Interesting Stuff

European Vs. American Rural Model Train Landscapes

When you’re looking up new model train layout ideas, you may notice a difference between European and American styles. When people build model railroads, they usually design them based on real railroads that they see in their hometowns or the nearby countryside. Since American and European rural areas look very different, it makes sense that model rural railroads will, too. Learn more about how European and American rural model train landscapes differ below.

European vs. American Rural Model Train Landscapes

 

They Use Different Ruins

Anywhere you go in the world, you’ll see run-down buildings when driving through the countryside. However, those buildings may be very different depending on where you are.

In the United States, the most common countryside ruins are classic red barns and brick silos. However, in Europe, it’s possible to see a ruined castle or manor house in the distance. Using different model train structures can help tell people where your railroad is set.

 

The Presence of Trash

Another major difference between American and European rural model train landscapes is the appearance of trash. American model railroaders tend to include scattered bits of trash, rusted rail yard equipment, and other unsightly details in their layouts. European modelers tend to prefer a more picturesque appearance, though they still use plenty of weathering.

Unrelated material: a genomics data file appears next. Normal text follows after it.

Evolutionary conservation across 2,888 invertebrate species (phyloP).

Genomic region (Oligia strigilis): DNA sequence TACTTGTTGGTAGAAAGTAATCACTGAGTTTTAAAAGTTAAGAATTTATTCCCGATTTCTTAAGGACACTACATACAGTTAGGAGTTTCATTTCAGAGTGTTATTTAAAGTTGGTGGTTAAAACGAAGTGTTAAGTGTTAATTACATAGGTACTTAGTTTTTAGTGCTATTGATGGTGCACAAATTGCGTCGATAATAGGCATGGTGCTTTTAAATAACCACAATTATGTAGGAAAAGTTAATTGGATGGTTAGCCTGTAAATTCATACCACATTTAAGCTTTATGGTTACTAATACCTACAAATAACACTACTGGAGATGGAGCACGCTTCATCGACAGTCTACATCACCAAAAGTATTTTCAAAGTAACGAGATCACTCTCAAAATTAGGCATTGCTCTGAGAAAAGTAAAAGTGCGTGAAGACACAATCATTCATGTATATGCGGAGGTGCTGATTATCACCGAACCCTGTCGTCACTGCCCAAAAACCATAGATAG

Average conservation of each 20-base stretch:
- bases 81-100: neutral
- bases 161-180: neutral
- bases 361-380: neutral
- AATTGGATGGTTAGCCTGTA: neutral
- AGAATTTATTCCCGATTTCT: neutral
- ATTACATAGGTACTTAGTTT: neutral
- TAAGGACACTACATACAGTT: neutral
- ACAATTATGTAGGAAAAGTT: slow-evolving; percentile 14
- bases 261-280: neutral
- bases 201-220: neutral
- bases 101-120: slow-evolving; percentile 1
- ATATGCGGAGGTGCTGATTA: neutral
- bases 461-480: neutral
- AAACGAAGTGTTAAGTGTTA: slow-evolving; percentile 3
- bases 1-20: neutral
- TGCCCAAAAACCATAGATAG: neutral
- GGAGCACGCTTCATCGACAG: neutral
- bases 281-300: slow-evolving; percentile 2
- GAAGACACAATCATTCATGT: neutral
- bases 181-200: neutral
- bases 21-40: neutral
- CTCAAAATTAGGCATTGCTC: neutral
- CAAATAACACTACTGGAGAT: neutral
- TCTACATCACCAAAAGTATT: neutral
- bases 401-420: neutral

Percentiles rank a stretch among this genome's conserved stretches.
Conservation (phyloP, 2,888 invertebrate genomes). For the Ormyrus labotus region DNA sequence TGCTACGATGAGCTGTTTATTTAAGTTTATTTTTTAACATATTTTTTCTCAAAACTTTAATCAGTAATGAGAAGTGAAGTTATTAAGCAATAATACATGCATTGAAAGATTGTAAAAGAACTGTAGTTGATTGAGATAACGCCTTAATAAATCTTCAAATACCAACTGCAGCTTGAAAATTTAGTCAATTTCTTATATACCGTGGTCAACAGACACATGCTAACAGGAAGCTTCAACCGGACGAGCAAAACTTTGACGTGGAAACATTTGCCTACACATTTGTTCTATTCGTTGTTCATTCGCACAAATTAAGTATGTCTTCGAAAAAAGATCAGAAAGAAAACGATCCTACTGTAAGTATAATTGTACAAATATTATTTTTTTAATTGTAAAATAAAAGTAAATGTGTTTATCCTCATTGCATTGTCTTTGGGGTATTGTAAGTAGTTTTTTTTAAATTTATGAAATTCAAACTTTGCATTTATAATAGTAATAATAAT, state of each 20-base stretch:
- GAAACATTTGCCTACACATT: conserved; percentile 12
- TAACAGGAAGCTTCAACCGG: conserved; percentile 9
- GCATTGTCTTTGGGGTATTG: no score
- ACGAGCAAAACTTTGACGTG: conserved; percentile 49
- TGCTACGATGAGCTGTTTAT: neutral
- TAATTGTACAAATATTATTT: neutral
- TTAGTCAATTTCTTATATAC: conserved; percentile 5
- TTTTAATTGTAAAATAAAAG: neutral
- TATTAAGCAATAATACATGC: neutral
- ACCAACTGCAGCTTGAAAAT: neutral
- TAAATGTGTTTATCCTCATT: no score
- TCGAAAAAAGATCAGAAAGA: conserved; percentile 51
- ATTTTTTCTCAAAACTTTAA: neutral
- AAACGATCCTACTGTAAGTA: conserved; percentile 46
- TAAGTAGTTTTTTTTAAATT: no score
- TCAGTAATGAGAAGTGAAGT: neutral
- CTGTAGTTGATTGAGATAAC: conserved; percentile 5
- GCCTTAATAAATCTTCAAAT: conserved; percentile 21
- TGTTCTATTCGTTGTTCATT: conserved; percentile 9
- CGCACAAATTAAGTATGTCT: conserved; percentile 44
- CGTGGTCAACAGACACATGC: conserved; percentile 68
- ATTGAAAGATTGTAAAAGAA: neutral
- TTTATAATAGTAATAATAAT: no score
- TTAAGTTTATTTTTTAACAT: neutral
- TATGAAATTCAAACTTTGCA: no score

Architectural Styles

It’s no secret that buildings in the United States look different from a lot of rural buildings in Europe. Every European country has its own unique architectural history, so it’s important to note that their structures will not all be the same. However, one thing remains relatively common: European buildings tend to be smaller and closer together since space is at a premium.

 

Land Plot Shapes

In America, it’s pretty common to see large rectangular patches of farmland. In fact, much of the country looks like a patchwork quilt from the view of an airplane. However, if you travel to Europe, you’re more likely to see organic, rounded shapes instead of neat rectangles.

Modeling railroads from different parts of the world can be a fun way to enjoy the hobby. Use this list to help you plan a realistic layout for your next model railroad.

Rate This Post